Standing behind the counter at Guestroom Records — a quaint and eclectic shop on Frankfort Avenue, that sits across the street from the Silver Dollar — co-owners Travis Searle and Lisa Foster are talking to me about the shop’s first two years in business, as they multi-task by continuing to interact with customers, check in merchandise and making sure the phones are being answered. Business has been good since they opened the location in 2013, when they moved from Oklahoma, where Guestroom has two other stores — one in Oklahoma City, one in Norman. And they attribute that success to carving out an identity in their neighborhood — that they call “just the right amount of busy” — but also through the interconnectivity between record stores in Louisville.
“When we moved here, people said, ‘You guys are kind of crazy. There are a lot of record stores in Louisville,’” Lisa said. “My first entry into record storing was in Austin, Texas, because I worked at Waterloo Records when I was going to school. Austin has tons of record stores and a great music scene. And there’s kind of a community, in a weird way, between those stores. So as we were talking to people and meeting people, that was the thing that stuck out to us: Each store kind of does its own thing. And with a scene as vibrant and as large as this one is, there’s a lot of different ways to have a lot of different stores. We’re excited to be one of many.”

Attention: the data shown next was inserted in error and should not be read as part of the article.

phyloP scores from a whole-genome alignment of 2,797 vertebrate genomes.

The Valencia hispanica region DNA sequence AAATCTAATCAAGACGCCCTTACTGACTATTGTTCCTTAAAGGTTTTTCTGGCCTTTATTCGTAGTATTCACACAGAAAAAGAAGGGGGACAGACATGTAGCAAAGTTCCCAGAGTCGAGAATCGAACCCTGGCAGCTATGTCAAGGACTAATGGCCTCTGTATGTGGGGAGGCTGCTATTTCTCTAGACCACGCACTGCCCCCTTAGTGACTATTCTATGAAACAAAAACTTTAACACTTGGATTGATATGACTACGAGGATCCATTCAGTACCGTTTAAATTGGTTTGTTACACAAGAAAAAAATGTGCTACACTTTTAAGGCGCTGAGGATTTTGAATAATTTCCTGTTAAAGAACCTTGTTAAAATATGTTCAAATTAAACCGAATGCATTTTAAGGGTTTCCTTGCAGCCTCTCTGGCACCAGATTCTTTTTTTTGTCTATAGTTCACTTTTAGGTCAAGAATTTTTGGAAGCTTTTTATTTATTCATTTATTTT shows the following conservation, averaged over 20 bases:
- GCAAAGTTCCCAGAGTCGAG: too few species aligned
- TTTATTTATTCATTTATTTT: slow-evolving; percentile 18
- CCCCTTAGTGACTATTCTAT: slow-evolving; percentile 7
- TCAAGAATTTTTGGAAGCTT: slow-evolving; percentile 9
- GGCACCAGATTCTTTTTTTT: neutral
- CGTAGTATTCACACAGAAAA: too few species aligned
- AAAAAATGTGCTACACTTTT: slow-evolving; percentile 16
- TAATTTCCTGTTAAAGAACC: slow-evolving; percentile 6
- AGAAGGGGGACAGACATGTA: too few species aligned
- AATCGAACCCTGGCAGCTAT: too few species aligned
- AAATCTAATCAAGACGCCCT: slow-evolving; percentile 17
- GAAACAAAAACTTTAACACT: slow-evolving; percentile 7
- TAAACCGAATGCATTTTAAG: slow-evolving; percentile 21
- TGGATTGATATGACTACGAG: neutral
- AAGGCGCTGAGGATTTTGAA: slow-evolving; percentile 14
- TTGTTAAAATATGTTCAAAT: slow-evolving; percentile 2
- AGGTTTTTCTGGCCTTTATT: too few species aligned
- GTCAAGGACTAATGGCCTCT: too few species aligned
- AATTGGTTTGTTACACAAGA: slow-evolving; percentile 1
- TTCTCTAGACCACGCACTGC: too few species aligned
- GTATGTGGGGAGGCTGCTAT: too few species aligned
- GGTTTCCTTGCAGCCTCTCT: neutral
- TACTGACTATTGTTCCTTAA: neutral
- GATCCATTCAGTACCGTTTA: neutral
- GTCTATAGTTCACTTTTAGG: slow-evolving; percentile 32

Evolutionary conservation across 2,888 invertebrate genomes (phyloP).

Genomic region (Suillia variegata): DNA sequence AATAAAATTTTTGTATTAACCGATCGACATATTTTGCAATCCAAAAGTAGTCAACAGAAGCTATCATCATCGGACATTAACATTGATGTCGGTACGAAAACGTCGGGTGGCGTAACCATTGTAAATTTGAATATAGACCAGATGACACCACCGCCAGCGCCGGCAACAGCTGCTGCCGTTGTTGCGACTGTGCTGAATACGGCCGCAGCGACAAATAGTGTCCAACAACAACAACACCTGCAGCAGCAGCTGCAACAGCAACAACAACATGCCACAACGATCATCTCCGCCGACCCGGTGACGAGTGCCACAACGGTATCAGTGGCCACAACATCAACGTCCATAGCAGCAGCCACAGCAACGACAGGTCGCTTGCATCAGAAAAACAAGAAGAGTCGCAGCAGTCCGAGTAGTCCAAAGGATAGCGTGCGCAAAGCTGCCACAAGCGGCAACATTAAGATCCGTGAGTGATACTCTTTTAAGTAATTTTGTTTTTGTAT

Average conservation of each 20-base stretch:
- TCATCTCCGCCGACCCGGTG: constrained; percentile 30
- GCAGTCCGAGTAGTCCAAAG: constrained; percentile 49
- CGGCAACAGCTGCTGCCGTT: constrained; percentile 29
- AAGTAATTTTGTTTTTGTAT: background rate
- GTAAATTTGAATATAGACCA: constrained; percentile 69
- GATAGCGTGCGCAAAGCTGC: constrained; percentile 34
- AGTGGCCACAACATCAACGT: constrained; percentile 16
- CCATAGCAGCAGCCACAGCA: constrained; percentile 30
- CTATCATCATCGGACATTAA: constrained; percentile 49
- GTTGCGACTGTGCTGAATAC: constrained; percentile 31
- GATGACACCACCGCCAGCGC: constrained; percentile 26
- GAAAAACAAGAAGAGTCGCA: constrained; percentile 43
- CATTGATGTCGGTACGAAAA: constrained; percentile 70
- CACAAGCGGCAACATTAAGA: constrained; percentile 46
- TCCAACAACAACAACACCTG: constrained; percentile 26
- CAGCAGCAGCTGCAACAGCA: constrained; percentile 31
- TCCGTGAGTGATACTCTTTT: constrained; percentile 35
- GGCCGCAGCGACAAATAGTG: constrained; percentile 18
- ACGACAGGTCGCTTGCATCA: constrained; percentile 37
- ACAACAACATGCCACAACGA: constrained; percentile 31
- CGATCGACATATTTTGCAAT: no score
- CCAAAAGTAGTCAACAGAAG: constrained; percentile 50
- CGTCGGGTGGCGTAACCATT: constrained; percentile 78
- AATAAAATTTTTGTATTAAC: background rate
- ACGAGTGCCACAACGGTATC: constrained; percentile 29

Travis and Lisa met in Oklahoma, where Travis is from and where Lisa — who was born in Louisville and raised in Cambellsville — relocated to for her first job after college. Two years ago, they were looking to move someplace different, and, after spending more time in Louisville visiting family and friends, they decided to open a branch here. What they developed is a friendly and comfortable store where you can grab a new release, dig for gems or localize your search to the Louisville-focused rack, a section that’s been quickly growing.
“We had a meeting a couple of nights ago and got to exclaim with great joy that so far in 2015, five of our top seven sellers are local releases,” Travis said. “I kind of feel like we are very fortunate — we are certainly helping — but I feel we are very fortunate that the scene here is so strong that we can sell dozens and dozens or hundreds of copies of things from artists that literally live blocks away from here or miles from here.”
And that interest in Louisville music extends beyond locals, as the resurgence of vinyl and the vibrancy of the scene continues to grow. “Another bonus to this location, quite frankly, that we didn’t think about, is how close it is to [Interstates] 64, 71 and 65,” Lisa said. “So, we actually get people, who are like, ‘We were driving through Louisville and we wanted to check out a record store. Who could you recommend who is local?’”
People seek out record stores as a destination spot to stop and interact with a city’s culture when passing through. Lisa and Travis seem to enjoy that ambassador-type role because that’s what each good record store has in common: they’re advocates as much as they are entrepreneurs. “I hope we can continue to not just sell records, but really get people thinking about music in their city in a different way,” Lisa said.